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I'm working on (yet another) C++ serialization library that supports standard types such as containers. In particular I want to support smart pointers.

C++17 introduced support for std::shared_ptr holding raw arrays (it knows to invoke delete [] in such cases). I need to detect that the shared_ptr is holding a raw array so that I can serialize it accordingly:

template <typename T>
void serialize(Writer& writer, const std::shared_ptr<T> ptr)
{
    // Writer has overloaded operator()

    if (ptr)
    {
        if (holdsRawArray(ptr)) // How to implement this???
        {
            auto arrayWriter = writer.array(); // RAII
            auto size = rawArraySize(ptr); // How to get this???
            for (std::size_t i=0; i<size; ++i) 
                arrayWriter(ptr[i]);
        }
        else
            writer(*ptr);
    }
    else
        writer(null);
}

How do I determine that a C++17 smart pointer contains a raw array? This information is erased in the element_type member typedef (via std::remove_extent_t). I also can't find anything in the smart pointer API that would reveal the size of the raw array.

I thought about using the detector idiom on operator[] and operator*, but it appears implementations are not required to undefine them if T is or isn't a raw array.

Is what I'm attempting even possible? I'm hoping I missed something, or that there's some trick I could use.

I know I can force users to use std::shared_ptr<std::array<N,T>> or std::shared_ptr<std::vector<T>> instead, but I just want to check if it's even possible for me to support smart pointers holding raw arrays.

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  • There's nothing in the shared_ptr interface, for this. Apr 10 '20 at 17:31
  • "I also can't find anything in the smart pointer API that would reveal the size of the raw array." you would not, as there is no way for smart pointer to get that information.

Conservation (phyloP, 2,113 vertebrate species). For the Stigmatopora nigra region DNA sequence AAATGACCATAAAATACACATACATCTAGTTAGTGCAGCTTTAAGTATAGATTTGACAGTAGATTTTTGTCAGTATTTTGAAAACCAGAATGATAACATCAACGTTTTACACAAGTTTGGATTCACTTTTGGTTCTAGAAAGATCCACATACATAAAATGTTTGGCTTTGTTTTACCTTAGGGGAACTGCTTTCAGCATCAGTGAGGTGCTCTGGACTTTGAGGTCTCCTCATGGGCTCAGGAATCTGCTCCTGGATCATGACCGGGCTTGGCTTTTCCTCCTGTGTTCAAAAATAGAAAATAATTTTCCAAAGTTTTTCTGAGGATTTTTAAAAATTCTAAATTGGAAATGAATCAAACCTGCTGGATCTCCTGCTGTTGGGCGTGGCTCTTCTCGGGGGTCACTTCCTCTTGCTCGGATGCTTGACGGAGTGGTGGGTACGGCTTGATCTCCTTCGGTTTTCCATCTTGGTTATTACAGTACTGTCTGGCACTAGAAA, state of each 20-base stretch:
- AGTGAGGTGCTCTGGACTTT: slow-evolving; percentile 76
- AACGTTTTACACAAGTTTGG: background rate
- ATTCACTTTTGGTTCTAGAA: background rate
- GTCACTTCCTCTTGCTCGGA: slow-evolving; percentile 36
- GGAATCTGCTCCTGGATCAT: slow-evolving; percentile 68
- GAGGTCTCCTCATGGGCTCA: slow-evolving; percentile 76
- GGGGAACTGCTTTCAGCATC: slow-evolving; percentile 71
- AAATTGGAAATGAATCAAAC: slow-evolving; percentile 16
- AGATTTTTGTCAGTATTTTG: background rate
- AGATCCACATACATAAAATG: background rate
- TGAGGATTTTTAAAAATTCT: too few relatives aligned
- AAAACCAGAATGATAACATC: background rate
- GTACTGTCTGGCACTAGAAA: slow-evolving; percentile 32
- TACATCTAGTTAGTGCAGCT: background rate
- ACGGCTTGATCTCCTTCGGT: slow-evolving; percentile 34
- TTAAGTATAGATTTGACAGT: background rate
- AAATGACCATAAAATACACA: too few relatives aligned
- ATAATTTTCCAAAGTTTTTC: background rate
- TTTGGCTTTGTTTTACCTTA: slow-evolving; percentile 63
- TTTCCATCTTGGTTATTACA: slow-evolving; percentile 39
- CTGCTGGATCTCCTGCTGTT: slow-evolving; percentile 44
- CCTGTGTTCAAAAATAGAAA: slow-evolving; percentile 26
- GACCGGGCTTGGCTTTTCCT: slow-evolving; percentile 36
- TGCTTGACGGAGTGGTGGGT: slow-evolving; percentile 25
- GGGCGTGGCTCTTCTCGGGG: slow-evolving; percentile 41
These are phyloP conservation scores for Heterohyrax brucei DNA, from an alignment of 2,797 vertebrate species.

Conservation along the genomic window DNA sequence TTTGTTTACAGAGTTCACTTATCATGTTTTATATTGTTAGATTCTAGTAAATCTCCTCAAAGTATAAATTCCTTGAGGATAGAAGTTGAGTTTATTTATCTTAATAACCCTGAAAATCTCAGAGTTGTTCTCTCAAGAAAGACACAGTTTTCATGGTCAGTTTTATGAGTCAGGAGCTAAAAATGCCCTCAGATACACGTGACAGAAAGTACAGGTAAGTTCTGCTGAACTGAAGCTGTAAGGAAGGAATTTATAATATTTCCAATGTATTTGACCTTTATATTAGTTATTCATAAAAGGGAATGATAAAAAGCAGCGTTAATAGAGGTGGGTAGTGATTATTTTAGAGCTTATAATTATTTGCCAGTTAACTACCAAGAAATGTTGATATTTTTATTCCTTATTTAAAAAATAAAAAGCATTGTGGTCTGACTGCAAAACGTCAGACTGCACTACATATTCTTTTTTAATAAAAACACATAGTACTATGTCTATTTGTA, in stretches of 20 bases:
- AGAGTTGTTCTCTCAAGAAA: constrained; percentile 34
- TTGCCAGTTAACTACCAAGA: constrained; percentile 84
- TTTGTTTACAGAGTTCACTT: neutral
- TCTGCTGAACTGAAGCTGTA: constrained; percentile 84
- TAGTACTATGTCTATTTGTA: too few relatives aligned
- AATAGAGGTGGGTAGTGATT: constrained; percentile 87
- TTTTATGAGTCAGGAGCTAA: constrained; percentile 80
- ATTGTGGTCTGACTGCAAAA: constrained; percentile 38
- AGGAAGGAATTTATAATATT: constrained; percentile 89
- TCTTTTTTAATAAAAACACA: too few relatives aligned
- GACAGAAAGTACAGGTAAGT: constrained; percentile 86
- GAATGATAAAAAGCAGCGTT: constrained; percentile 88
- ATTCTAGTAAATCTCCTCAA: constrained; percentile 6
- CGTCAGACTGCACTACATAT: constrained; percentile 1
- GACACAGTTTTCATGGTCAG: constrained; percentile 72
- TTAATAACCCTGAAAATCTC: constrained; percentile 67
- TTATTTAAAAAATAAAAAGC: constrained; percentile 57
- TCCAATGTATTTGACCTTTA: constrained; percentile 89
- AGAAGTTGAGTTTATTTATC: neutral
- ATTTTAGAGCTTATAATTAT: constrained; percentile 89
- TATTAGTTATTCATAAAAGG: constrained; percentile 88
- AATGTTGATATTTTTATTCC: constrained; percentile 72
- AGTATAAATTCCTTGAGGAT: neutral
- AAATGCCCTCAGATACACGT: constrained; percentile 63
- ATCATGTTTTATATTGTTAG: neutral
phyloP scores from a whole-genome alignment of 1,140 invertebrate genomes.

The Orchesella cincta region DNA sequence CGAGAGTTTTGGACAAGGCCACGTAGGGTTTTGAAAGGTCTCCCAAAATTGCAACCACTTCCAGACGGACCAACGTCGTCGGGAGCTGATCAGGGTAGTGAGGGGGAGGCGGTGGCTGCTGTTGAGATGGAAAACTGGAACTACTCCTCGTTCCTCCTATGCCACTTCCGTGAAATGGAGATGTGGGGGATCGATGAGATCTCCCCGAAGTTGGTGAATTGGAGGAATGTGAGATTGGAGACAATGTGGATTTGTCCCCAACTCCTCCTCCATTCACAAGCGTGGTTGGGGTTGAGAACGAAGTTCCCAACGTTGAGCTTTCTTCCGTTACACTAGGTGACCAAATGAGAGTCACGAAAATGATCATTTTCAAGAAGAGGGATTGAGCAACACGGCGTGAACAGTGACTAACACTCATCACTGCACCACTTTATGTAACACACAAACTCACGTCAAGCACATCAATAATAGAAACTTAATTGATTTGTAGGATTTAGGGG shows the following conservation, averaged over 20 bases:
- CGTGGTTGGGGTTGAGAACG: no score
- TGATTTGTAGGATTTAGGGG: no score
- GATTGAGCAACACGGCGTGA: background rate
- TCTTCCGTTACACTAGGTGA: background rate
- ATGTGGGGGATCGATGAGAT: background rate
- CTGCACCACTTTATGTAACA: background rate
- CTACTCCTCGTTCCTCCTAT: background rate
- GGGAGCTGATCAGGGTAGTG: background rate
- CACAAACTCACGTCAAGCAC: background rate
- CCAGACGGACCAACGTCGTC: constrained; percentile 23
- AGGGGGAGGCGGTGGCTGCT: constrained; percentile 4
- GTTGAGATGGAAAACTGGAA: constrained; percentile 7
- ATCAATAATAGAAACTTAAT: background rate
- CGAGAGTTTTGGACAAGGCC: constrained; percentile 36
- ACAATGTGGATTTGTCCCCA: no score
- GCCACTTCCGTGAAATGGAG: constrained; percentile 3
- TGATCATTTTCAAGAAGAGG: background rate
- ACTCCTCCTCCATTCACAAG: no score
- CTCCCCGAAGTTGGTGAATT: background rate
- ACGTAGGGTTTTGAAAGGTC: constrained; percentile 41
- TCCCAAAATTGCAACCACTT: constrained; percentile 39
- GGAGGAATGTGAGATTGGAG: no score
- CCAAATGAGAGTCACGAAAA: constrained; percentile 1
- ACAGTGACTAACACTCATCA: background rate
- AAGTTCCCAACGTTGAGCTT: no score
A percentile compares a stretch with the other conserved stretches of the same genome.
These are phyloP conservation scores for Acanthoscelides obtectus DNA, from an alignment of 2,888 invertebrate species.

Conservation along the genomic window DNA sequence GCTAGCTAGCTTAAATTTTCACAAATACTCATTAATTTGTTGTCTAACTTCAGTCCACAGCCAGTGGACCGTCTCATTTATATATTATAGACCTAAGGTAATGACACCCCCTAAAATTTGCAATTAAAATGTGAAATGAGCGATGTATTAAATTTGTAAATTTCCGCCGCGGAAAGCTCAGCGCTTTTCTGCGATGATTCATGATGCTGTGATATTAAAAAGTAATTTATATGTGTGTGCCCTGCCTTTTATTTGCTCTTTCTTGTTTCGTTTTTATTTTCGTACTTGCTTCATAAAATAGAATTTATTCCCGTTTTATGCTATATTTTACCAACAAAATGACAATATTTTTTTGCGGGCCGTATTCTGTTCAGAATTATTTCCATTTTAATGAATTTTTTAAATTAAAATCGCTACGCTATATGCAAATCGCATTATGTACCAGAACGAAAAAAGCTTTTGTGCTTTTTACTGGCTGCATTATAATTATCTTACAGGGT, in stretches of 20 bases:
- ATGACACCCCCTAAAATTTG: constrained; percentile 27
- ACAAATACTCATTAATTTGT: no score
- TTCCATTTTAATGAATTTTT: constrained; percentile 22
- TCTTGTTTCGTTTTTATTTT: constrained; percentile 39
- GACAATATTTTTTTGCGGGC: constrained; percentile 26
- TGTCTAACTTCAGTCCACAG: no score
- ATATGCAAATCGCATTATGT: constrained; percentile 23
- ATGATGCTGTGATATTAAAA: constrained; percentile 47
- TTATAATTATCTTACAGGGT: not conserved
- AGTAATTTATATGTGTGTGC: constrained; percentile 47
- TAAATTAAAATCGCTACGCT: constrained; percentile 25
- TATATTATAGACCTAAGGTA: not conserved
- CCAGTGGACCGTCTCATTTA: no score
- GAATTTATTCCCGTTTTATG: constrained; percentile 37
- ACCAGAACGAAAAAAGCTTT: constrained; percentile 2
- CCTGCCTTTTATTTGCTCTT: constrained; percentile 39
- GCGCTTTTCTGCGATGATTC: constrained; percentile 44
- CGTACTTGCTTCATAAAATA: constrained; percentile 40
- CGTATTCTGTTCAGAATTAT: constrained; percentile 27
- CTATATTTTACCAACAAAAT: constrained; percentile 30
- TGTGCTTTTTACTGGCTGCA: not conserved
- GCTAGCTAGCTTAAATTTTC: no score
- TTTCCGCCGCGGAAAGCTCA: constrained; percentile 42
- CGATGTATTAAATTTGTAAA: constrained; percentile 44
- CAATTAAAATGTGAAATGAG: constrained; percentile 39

– Slava
    Apr 10 '20 at 17:39
  • 1
    " I think the smart pointer can get the size information upon construction" ok let's see std::shared_ptr<int[]> ptr( new int[10] ); show me the way shared ptr can get value 10 in this case
    – Slava
    Apr 10 '20 at 17:45
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    You can know the size of std::shared_ptr<T[N]> but not for std::shared_ptr<T[]>.
    – Jarod42
    Apr 10 '20 at 19:13
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    constructor doc (3-7) has C++17 note about participating overloads when T is either U[N] or U[].
    – Jarod42
    Apr 11 '20 at 9:40
2

You can determine if shared_ptr holds an array type by checking if T is an array type using compile-time type traits. It is even implemented in std.

if constexpr (std::is_array_v<T>)

But there is no way to get the size because it is allocated dynamically and not stored anywhere.

6
  • 2
    Even if you could get the size, some of the entries might not be initialized, so accessing them could well be UB. This is just a bad idea all around for a lot of reasons. Apr 10 '20 at 18:36
  • 1
    The funniest thing is that new [] does store the size because delete [] needs to know how many destructors to invoke. It's just stored in an undocumented way. See this for example (don't use it!!).
    – rustyx
    Apr 10 '20 at 18:50
  • @sparik Indeed, I was poking in libc++ and found std::is_array in the shared_ptr constructor overloads. I have access to T even if element_type erases the array type, so std::is_array<T> is possible in my case. Alas, the lack of size information is the deal breaker as you and others have pointed out. Thanks! Apr 10 '20 at 18:57